When confronted with “unexplained” IVF failures where morphologically good embryos were transferred, the question arises as to whether the problem is due to inherent egg/embryo “incompetence” (which usually equates with an irregular chromosomal configuration [aneuploidy]) or whether it is due to an implantation dysfunction. The younger the woman and the higher the quality of available embryos (preferably blastocysts), the less likely it is that the fault lies with embryo “incompetence” and the greater is the likelihood that it is due to underlying implantation dysfunction.
The most common causes of implantation dysfunction are:
- A “thin uterine lining”
- A uterus with surface lesions in the cavity (polyps, fibroids, scar tissue)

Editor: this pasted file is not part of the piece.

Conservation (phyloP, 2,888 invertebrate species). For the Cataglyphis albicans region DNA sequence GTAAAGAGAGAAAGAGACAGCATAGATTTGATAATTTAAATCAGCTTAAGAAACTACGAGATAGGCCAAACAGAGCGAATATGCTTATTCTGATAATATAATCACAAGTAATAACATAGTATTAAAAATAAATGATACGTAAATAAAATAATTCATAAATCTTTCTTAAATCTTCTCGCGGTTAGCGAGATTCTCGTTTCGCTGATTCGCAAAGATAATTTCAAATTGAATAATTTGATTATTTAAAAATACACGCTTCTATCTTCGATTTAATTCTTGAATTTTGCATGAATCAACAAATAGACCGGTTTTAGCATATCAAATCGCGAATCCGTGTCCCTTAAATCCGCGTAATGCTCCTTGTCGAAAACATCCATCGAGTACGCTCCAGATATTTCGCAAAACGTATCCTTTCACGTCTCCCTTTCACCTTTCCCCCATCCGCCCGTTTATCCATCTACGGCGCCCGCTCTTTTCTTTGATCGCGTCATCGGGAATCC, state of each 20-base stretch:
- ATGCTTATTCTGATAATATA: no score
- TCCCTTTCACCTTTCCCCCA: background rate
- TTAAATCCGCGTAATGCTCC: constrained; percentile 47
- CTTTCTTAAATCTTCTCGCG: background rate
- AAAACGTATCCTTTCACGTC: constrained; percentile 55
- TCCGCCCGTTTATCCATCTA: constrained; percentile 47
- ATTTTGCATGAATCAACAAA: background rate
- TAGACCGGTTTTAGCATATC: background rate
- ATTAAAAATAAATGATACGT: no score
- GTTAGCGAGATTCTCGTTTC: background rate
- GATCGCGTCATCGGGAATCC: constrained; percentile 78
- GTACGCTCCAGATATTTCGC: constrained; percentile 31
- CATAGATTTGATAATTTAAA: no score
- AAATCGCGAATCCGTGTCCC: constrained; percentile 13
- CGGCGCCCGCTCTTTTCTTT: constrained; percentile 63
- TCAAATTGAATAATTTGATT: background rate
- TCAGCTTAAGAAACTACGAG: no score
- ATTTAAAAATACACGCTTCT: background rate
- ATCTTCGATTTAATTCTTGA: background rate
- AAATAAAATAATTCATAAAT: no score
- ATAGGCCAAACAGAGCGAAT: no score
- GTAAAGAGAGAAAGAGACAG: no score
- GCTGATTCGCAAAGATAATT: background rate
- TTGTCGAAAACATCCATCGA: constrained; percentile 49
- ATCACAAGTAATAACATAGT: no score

- Immunologic implantation dysfunction (IID)
Implantation dysfunction (anatomical or immunologic) is a common cause of repeated “unexplained” IVF failure with good embryos. This is especially the case in young ovulating women who have normal ovarian reserve and have fertile partners. Failure to identify, typify, and address such issues is, in my opinion, an unfortunate and relatively common cause of repeated IVF failure in such women.